Additionally, this year NYCHA was recognized as a leader in Information Technology by the Middle Atlantic Regional Council of the National Association of Housing and Development Officials (MARC-NAHRO) for its multiple digital initiatives enhancing customer service, including the MyNYCHA mobile app, the NYCHA Self-Service Portal, and the Digital Vans. This summer, NYCHA’s Digital Vans won NAHRO’s National Award for Excellence.

  • NYCHA Self-Service Portal: As part of the New York City Housing Authority’s goal to enhance customer service, NYCHA launched a Self-Service Portal in 2013 – an internet-based site that allows applicants, Public Housing residents, and Section 8 voucher-holders to complete many transactions online, 24 hours a day, 7 days a week.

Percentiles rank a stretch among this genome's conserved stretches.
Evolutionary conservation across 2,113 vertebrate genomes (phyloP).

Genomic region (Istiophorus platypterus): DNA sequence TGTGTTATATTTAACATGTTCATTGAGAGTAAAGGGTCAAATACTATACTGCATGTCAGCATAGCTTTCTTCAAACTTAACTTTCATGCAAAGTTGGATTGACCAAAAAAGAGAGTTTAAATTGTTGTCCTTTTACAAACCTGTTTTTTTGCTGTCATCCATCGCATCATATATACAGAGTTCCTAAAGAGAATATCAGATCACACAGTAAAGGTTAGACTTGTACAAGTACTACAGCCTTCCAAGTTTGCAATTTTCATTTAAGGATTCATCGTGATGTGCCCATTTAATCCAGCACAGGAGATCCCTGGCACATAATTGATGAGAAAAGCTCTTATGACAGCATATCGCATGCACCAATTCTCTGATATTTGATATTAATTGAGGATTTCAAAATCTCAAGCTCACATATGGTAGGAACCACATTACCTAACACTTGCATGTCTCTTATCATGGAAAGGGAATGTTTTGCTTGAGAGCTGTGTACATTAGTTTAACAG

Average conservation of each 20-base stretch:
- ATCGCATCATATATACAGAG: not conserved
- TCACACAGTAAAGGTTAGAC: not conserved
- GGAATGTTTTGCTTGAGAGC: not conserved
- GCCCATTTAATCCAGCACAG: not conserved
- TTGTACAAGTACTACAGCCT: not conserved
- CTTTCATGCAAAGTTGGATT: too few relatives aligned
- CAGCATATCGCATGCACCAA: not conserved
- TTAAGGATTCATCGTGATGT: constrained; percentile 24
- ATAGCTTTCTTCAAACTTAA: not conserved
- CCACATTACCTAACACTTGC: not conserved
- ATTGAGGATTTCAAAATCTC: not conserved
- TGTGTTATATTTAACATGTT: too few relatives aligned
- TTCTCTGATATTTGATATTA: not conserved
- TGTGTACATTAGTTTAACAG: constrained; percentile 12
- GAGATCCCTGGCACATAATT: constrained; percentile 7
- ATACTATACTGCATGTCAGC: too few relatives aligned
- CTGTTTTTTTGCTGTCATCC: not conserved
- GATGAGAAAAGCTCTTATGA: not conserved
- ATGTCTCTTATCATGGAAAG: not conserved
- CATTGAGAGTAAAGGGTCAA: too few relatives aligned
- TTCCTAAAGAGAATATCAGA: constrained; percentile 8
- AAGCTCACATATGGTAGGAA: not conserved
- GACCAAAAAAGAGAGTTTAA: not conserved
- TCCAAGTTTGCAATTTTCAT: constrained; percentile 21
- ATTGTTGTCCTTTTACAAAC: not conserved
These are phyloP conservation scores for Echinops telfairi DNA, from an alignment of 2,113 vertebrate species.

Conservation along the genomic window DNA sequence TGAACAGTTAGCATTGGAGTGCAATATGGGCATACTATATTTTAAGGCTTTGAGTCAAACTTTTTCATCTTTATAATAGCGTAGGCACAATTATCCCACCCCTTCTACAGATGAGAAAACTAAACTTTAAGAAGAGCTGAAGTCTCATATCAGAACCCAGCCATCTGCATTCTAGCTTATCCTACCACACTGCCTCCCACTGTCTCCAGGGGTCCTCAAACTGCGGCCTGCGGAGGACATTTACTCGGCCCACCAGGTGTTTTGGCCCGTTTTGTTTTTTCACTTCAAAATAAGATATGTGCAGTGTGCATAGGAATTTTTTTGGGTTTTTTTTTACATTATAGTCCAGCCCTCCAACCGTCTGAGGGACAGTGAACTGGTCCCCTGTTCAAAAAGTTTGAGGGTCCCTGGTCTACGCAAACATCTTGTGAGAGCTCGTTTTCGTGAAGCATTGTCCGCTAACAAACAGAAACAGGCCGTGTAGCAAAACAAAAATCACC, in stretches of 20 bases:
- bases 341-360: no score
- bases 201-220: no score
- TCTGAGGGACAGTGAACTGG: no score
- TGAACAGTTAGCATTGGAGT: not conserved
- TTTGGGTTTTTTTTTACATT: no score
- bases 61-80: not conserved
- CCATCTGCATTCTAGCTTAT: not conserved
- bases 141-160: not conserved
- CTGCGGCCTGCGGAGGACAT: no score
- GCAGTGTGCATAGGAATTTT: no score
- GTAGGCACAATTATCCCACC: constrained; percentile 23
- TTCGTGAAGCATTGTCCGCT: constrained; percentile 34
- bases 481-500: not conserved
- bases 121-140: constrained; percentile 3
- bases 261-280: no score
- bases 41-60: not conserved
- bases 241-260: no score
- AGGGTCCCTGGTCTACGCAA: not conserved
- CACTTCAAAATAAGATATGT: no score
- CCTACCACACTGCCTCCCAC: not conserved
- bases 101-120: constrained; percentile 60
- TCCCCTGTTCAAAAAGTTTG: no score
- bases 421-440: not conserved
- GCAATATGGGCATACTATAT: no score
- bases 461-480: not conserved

• NYCHA’s Digital Vans: NYCHA’s Digital Vans––computer labs on wheels––advance the NextGeneration NYCHA goal of improving quality of life by providing residents with increased internet access and improved digital literacy through tutorials. The Authority has three Digital Vans that visit 29 developments citywide biweekly. Over 9,000 customers have been served since NYCHA launched the Digital Van initiative in 2014—from seniors learning how to use a computer and opening email accounts, to children and teens doing research for their homework. One resident even earned a college degree using the Digital Van computers because she didn’t have access at home. In addition to this year’s recognition from NAHRO, last year, NYCHA’s Digital Van initiative was a semifinalist for the Harvard John F. Kennedy School of Government’s Innovations in American Government Award.